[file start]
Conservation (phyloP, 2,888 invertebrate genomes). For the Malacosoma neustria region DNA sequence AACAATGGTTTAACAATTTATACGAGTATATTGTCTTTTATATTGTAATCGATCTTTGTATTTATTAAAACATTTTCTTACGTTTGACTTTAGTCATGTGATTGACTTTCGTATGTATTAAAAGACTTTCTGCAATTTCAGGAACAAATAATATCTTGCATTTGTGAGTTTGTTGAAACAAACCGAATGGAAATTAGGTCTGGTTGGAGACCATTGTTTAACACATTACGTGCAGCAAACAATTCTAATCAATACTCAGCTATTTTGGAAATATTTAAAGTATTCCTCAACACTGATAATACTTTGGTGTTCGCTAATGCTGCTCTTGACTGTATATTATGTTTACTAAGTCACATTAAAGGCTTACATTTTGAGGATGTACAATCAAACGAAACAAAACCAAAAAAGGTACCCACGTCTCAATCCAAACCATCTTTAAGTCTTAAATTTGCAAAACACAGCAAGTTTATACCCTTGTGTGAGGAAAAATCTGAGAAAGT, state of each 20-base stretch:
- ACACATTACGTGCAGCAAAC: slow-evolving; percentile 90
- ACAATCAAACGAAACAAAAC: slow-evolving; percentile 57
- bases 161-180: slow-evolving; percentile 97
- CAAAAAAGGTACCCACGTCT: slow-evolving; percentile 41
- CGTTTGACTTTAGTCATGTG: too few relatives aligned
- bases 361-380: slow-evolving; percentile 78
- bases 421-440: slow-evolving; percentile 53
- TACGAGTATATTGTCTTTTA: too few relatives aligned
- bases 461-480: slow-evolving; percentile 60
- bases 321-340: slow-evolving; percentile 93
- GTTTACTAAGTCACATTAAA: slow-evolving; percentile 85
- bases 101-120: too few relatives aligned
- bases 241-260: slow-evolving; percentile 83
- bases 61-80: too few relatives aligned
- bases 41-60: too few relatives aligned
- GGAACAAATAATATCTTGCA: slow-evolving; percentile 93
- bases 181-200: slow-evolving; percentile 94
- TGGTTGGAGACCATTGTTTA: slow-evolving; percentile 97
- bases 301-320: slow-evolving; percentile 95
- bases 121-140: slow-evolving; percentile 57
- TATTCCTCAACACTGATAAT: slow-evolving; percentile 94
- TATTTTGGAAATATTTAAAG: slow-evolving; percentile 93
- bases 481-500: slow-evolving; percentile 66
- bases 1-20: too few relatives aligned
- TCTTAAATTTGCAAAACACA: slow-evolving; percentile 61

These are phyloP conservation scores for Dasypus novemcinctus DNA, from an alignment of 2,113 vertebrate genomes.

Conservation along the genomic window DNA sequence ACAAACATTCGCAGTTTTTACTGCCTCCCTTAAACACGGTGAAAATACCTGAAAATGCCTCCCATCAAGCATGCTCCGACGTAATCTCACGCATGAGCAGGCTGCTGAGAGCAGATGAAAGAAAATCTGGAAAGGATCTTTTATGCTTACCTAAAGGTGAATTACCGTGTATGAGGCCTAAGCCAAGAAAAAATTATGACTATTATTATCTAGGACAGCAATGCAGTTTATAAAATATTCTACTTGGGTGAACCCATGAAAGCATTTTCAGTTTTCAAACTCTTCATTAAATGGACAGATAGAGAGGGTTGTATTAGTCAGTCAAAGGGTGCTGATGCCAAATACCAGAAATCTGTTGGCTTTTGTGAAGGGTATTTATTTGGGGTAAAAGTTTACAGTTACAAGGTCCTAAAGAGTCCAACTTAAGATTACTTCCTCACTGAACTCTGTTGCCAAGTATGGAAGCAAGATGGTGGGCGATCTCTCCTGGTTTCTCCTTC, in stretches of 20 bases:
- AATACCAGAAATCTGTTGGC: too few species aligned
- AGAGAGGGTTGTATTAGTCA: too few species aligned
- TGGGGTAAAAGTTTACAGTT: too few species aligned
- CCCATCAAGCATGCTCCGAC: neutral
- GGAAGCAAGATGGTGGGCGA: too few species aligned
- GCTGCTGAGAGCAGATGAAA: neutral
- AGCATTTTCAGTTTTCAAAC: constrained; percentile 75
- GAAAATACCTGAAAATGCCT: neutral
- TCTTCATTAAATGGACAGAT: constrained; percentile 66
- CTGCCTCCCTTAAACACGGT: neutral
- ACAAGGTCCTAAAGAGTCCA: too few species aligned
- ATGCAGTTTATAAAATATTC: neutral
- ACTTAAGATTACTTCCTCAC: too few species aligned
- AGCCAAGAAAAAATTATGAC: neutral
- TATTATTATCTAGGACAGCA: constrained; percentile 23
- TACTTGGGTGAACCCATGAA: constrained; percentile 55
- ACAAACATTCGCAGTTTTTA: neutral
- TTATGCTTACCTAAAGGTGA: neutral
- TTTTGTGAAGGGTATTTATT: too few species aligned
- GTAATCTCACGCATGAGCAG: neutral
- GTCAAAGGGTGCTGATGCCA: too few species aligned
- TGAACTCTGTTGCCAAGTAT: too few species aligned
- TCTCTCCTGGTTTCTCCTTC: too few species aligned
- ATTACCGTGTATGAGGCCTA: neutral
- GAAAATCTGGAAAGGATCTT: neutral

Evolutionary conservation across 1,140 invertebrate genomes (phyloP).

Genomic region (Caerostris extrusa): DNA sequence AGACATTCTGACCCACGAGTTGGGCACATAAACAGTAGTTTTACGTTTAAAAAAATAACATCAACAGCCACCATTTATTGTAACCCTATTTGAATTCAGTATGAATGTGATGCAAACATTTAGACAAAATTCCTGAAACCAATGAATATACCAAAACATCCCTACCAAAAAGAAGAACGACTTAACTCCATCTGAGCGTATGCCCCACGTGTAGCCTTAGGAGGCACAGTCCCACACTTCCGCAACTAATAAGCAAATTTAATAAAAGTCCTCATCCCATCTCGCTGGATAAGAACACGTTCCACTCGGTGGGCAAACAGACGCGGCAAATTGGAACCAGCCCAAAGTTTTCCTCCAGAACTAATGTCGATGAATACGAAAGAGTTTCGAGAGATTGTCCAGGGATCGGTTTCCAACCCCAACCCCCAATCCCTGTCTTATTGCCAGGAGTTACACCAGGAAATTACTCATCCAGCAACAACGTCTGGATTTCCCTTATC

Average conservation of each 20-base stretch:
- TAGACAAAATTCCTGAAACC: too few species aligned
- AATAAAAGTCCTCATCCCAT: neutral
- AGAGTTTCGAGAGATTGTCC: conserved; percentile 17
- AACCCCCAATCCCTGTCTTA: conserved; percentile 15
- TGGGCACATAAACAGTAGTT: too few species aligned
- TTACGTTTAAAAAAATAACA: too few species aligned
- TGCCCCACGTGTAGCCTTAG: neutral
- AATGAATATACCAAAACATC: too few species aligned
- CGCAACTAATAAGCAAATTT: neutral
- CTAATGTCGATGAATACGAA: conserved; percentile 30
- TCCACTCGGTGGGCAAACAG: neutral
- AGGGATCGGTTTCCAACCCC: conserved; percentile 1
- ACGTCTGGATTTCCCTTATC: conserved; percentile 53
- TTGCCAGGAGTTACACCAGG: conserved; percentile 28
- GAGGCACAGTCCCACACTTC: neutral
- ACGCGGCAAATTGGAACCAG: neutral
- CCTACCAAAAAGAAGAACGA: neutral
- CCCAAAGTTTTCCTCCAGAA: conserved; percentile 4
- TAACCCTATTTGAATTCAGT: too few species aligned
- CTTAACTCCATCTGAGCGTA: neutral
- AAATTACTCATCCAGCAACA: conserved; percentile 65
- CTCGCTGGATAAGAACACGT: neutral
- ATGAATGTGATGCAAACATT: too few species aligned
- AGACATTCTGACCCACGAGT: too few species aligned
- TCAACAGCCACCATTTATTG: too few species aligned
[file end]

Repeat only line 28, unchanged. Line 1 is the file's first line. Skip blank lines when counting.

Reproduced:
Conservation along the genomic window DNA sequence ACAAACATTCGCAGTTTTTACTGCCTCCCTTAAACACGGTGAAAATACCTGAAAATGCCTCCCATCAAGCATGCTCCGACGTAATCTCACGCATGAGCAGGCTGCTGAGAGCAGATGAAAGAAAATCTGGAAAGGATCTTTTATGCTTACCTAAAGGTGAATTACCGTGTATGAGGCCTAAGCCAAGAAAAAATTATGACTATTATTATCTAGGACAGCAATGCAGTTTATAAAATATTCTACTTGGGTGAACCCATGAAAGCATTTTCAGTTTTCAAACTCTTCATTAAATGGACAGATAGAGAGGGTTGTATTAGTCAGTCAAAGGGTGCTGATGCCAAATACCAGAAATCTGTTGGCTTTTGTGAAGGGTATTTATTTGGGGTAAAAGTTTACAGTTACAAGGTCCTAAAGAGTCCAACTTAAGATTACTTCCTCACTGAACTCTGTTGCCAAGTATGGAAGCAAGATGGTGGGCGATCTCTCCTGGTTTCTCCTTC, in stretches of 20 bases: